7 things not to say to your loved one with anxiety
It’s not easy to watch someone you love suffer from anxiety. You want to do everything you can to make them feel better, to fix their problem, to ease their discomfort. But even with the best intentions, it’s hard to know what to say to help improve the situation. While there are plenty of amazing things you can say to help someone feel better, there are also a few totally reasonable comments that could end up making things harder for the person with anxiety. Here a handful of well-meaning statements you might want to avoid when you’re trying to help a loved one cope with anxiety.
1. “Calm down.”
We know how frustrating this may seem, and we desperately wish we could “calm down” at will. If we could, we wouldn’t have this problem. But we aren’t actively choosing to feel this way. Telling us to “calm down” is like telling someone who broke their arm to make their pain evaporate with their mind.
2. “Try to stop thinking about it.”
We are trying. We are trying so hard. But it’s like walking around the world with a monster behind us — a big, dark terrifying mass that only we can see. And it’s feeding on us, distracting us from what we love, distracting us from living our lives to the fullest.
We can’t forget about the monster breathing down our necks. We can’t just wish it away. All we can do is acknowledge it, and try our hardest to grapple with it.
3. “Others have it worse.”
We wish that focusing on the dark in the world would help us see the light in our own lives. But it just makes us feel severely guilty, as if we’re broken — as if we’re supposed to be happy all the time, or else we’re taking our good fortune for granted.
Flip this phrase on its head, and it becomes “you can’t be happy because others have it better.” Just like there isn’t a finite amount of happiness in this world, there isn’t a finite amount of pain. Ours is real, and it’s crushing us.
4. “Don’t be so pessimistic!”
We don’t mean to be negative. We know that we come to the worst possible conclusion instantaneously, and that can make us seem like pessimists. Between anxiety bouts, we’re grateful for what we have, and we’re grateful for you. It’s the monster whispering in our ear that makes us fearful, that makes us terrified that this time, the worst will happen. . . that this time, the monster is real.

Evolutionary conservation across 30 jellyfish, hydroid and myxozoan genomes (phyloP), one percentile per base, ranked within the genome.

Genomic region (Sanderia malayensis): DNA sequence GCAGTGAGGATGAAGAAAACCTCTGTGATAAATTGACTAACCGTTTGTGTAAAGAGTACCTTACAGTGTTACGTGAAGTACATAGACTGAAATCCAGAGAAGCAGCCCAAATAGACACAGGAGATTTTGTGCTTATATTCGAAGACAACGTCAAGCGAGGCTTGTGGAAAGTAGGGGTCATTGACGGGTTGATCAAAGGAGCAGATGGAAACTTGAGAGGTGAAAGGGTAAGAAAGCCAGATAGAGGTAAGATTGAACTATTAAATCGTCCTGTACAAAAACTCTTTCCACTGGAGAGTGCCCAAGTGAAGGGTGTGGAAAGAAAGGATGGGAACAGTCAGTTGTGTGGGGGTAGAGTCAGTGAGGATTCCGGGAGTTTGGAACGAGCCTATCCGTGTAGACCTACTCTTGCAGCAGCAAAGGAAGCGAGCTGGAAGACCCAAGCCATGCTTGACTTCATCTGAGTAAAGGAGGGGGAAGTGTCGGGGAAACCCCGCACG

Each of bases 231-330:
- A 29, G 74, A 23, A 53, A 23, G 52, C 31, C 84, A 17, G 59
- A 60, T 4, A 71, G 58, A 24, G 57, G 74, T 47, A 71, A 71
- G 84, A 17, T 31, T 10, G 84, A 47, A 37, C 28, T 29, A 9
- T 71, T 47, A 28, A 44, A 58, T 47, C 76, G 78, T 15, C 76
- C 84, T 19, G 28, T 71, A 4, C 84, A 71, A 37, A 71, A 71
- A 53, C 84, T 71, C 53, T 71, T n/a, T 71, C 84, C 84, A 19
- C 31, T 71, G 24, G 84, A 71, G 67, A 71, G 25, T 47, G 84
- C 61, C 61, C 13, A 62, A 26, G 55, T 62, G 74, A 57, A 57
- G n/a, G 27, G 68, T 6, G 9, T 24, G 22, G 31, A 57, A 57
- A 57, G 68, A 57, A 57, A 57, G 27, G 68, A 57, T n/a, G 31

5. “I’ve been there. I get really stressed out sometimes, too.”
We deeply appreciate you trying to empathize with us by getting on our level, but depending on the context of this statement, it can feel trivializing. Because stress is different from anxiety, it feels like a comparison between a hard day at work and the crippling panic that leaves us struggling to breathe. We want to be understood, and you are amazing for trying to do that, but it’s also OK if you haven’t experienced this level of anxiety. Just your being supportive helps the most.
6. “Have you tried (meditation, eating clean, yoga)?”
Yes, these things are clinically proven to help with anxiety. But it’s all about the timing. Telling us the next day, after our panic has subsided, “Hey, I’ve been thinking about that anxiety attack you had the other day, and I thought I’d let you know about some benefits of meditation I just read” — that is totally helpful. But in the grip of anxiety, these suggestions just feel like more things we should be doing but can’t.
7. “It’s really not a big deal.”
We know you’re trying to dispel our worrying. And we appreciate that. But saying this makes us feel like there’s something truly, deeply wrong with us that even our loved ones don’t understand. It’s a big deal to us in that moment. It can feel like an invisible force, wrapping itself slowly around our lungs, our brains, our hearts.
We don’t expect you to see that force for exactly what it is, or comprehend what it does to us. And you shouldn’t have to. But we need you to trust that it’s there. We need you to help us believe that we can get fight it off, that we can get through it stronger than ever. If you can do this, we promise that we will be the best version of ourselves we can be — for you, the people who stay with us when we’re unsteady on our feet.
For you, our loved ones.